The Villa Louis, also known as Dousman Mansion, is a National Historic Landmark located on St. Feriole island in Prairie du Chien, Wisconsin. Today the site is restored to its appearance during the late 19th Century, when it was the estate of the prominent H. Louis Dousman family. At the center of the estate is the elegant Villa Louis mansion, designed by E. Townsend Mix and built in 1871. Earlier the estate had been home to Louis's father Hercules L. Dousman, and before that the land was occupied by Fort Crawford. Prior to this, in 1814, the Battle of Prairie du Chien was fought at the site by American and British troops hoping to control Fort Shelby during the War of 1812. Still farther back, the site was of importance to American Indian tribes, especially the Mound Builders, as is evidenced by the large mound upon which Fort Shelby, Fort Crawford, and the homes of Hercules and Louis Dousman have all stood. Currently the site is a historical museum operated by the Wisconsin Historical Society.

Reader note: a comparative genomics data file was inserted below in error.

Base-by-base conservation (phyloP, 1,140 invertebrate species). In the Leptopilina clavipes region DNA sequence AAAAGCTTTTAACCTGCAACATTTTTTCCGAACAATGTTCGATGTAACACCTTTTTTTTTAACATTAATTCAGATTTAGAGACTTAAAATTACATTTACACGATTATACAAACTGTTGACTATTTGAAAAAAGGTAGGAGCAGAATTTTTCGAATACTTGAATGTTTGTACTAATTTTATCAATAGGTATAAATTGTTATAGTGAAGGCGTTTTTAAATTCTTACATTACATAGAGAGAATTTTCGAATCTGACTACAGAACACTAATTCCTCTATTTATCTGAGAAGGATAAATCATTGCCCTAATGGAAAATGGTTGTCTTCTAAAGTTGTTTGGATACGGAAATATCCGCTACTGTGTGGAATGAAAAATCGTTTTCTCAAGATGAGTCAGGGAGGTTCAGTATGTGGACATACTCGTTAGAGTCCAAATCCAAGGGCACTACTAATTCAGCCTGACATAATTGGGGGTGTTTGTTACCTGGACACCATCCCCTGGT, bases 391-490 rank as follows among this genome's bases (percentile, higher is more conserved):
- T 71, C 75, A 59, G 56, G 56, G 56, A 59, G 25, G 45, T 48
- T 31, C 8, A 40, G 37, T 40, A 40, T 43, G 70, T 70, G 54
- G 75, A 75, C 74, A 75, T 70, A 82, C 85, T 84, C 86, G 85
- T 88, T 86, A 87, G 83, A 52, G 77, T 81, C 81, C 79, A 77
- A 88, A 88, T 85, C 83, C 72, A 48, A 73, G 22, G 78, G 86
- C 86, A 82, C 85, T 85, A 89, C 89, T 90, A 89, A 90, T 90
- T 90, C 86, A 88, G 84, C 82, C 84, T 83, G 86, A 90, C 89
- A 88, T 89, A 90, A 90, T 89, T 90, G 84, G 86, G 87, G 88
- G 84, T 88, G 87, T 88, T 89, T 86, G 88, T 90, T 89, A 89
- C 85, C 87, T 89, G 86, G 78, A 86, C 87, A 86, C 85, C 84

The estate now known as the Villa Louis began when Prairie du Chien trader and investor Hercules Dousman purchased the land previously occupied by Fort Crawford. Dousman had the remains of the fort cleared away, and in 1843 he had a large brick Greek Revival house built atop an Indian mound over what had been the site of the old fort's southeastern blockhouse. Because of this, Hercules Dousman's home has come to be called the "House on the Mound". This name was also used as the title of an August Derleth novel that featured Dousman as a principal character. Hercules Dousman lived in the House on the Mound until his death in 1868. At the time of his death, Dousman was one of the wealthiest men in Wisconsin, and his fortune passed to his wife Jane and his son Louis. Upon coming into his father's estate, Louis decided to demolish the House on the Mound and replace it with a more modern Italianate style home that included indoor plumbing and central heating, both considered luxuries at the time. Louis Dousman contracted with Milwaukee architect E. Townsend Mix to have the new house built, and construction was finished in 1871. The two-story Cream City brick house then became the residence of Louis's mother Jane, and Louis himself moved to Saint Paul, Minnesota not long after construction was finished.